A whole new market for German culture

Posted: October 1, 2011 in English, Kaffeeklatsch, Realpolitik
Tags: , , , , , , ,

by Jan Tzschichhold

Everybody knows that there exist strong economic ties between China and Germany, the world’s top two exporters and respectively the second and fourth strongest economies in the world. Approximately 3 months ago, both countries signed deals worth more than $15 billion. German Chancellor Angela Merkel and Chinese Premier Wen Jiabao set a target of doubling annual trade between the two countries by 2015. Historically, Germany’s relationship with China extended beyond solely economics, and this is still true today. There are various example of how German culture has impacted China and its population.

For example, between the 16th and 18th centuries, Beijing was home to many European Jesuits, especially those from Germany. They were influential not only due to their good knowledge of astronomy and mathematics, but also because they acted as sources of information about China for an astonished Europe. Another important German in China was John Rabe, who is also known as “the Good Man of Nanking” or the “Oskar Schindler of China.” When the Japanese army advanced on the Chinese city Nanking in 1937, Rabe, along with a few other foreigners, created an International Safety Zone. John Rabe is credited with saving the lives of more than 250,000 Chinese people, who otherwise would have been massacred at the hands of the Japanese. In 1997 his tombstone was moved from Berlin to Nanking, where it received a place in honor.

Another place where Germans influenced Chinese history is in the city Quingdao, a former German colony founded in 1897. Many of the older buildings and villas still reflect a German architectural style, and the strongest company, for which Quingdao is famous these days, is of course a traditional German beer brewery. However, the name “German Town” relates to a more recently built city. “German Town Anting” was conceived by German architects as a completely artificial product built up from the ground. The city is still nearly uninhabited, but one day it will become home for more than 50,000 people. The only goal for the Chinese government in this project was to create a “typical German” city.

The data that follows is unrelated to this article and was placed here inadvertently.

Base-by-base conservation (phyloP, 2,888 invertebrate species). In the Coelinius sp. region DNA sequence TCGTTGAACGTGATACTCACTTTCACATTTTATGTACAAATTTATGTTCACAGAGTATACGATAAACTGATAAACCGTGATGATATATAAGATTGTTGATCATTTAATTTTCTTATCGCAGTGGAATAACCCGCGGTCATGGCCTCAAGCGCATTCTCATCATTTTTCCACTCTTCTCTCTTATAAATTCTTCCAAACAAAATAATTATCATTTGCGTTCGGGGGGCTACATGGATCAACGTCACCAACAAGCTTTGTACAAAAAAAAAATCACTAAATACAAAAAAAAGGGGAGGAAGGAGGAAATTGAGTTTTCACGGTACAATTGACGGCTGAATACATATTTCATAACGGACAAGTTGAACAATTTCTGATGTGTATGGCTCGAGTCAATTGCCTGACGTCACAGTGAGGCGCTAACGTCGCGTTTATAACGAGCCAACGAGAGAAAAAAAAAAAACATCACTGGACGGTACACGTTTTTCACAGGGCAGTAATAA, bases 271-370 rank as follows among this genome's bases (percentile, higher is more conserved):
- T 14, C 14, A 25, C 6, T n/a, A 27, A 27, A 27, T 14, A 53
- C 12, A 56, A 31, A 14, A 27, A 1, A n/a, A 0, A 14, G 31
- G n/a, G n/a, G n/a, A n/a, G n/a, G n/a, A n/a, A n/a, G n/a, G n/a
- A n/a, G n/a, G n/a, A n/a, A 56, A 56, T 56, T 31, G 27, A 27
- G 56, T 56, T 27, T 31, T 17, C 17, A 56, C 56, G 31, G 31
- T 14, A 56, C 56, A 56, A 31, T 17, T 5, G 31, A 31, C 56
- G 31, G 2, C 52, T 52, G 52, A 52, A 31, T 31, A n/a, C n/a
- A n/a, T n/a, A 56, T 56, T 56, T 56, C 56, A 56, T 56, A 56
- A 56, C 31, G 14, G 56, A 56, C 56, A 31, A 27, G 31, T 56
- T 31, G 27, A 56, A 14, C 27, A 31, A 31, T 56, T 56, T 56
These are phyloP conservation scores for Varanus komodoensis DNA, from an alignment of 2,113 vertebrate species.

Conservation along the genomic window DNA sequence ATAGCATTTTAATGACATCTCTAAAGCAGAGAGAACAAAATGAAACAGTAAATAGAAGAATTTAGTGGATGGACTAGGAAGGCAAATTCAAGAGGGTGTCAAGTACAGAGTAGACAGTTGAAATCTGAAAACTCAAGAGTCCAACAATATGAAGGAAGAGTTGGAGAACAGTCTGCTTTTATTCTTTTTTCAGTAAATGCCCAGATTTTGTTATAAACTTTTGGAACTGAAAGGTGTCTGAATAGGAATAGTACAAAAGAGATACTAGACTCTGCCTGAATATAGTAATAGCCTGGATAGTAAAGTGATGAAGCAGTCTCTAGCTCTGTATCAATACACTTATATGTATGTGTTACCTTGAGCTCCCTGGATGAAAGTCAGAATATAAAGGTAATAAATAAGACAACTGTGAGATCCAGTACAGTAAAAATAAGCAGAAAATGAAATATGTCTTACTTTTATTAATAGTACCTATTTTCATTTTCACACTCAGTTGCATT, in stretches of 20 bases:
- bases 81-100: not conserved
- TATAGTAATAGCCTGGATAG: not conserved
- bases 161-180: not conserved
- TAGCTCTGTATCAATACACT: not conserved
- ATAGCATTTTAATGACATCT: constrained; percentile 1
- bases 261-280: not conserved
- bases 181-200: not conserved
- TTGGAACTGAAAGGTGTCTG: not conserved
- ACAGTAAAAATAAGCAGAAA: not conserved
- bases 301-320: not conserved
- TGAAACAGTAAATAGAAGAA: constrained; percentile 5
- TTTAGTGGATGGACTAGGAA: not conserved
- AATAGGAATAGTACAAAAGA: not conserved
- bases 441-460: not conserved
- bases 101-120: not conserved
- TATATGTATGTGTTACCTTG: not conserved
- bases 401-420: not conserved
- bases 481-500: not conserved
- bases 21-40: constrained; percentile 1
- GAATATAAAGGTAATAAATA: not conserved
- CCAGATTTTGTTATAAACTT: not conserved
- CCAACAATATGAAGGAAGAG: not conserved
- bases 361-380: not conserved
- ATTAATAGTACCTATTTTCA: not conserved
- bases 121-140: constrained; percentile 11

Furthermore, Chinese television has discovered German culture as an important ingredient for popular shows. For example, the Chinese soap “Zhen ai wu di” (magic love) was completely filmed in Bavaria. The creator and director explained that Chinese people would love the old buildings, the beautiful landscape, and the romantic atmosphere. It is the first Chinese series ever made in a western country, and the most expensive one as well. Additionally, the series “Why? Wei shen me,” is a Chinese version of the German science series “Wissen mach Ah!” The Chinese producers are sure that the intelligent and sarcastic style of the series will be very successful in China so they have not changed anything about the western format, something very unusual for Chinese productions.

German culture has somehow found its way into China and is spreading rapidly. Soon, China’s foreign business potential will extend beyond cheap production possibilities towards an increasing export sector of cultural products to a market of 1.3 billion consumers. Thus, it is paramount that Germany has a Goethe Institute in China, the only foreign cultural institute on mainland territory. With cultural institutions such as the Goethe Institute and a visionary private sector, Germany will be able to profit from China’s increasing demands for foreign culture.

  1. Franz says:

    Schlag den raab wurde z.B. auch nach China verkauft. Ja, richtig Jan ich lese deinen Blog.

  2. Hey, es freut mich, dass du dir meine Artikel durchliest, falls du irgendwelche
    Verbesserungsvorschläge hast, sag mir bescheid. Und es wundert mich, dass China Raab nicht gleich ganz gekauft hat…

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